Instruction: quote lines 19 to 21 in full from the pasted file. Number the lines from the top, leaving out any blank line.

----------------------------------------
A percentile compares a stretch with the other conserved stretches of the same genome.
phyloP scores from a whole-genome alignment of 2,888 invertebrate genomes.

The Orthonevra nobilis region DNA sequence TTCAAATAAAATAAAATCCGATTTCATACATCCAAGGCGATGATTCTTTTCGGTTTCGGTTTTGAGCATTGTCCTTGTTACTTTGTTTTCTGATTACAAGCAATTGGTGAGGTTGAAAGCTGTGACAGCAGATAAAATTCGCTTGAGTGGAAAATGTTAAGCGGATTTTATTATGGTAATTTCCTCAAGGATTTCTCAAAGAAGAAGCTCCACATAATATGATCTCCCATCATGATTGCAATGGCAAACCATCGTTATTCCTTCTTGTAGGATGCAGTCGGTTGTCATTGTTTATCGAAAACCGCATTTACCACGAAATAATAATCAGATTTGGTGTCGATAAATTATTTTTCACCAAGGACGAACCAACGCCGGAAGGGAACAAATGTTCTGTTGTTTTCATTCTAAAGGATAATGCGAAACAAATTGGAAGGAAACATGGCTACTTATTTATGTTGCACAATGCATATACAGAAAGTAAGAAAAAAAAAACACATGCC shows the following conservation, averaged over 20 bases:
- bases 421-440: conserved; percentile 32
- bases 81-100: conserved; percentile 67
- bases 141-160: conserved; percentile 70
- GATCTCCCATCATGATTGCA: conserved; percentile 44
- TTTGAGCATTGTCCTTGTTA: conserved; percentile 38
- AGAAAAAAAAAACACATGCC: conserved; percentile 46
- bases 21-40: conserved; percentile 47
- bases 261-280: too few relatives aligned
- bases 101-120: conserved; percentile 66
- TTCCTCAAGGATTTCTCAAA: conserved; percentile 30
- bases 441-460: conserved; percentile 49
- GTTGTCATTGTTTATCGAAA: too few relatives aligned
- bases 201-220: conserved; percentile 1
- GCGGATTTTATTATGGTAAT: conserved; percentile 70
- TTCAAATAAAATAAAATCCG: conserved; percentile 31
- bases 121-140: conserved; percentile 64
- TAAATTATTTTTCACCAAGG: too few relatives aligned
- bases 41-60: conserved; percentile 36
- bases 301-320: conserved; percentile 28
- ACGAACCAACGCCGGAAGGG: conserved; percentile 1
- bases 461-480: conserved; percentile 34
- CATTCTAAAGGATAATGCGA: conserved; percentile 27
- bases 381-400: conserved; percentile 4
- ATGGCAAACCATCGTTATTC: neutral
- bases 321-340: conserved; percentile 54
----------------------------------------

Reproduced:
- bases 121-140: conserved; percentile 64
- TAAATTATTTTTCACCAAGG: too few relatives aligned
- bases 41-60: conserved; percentile 36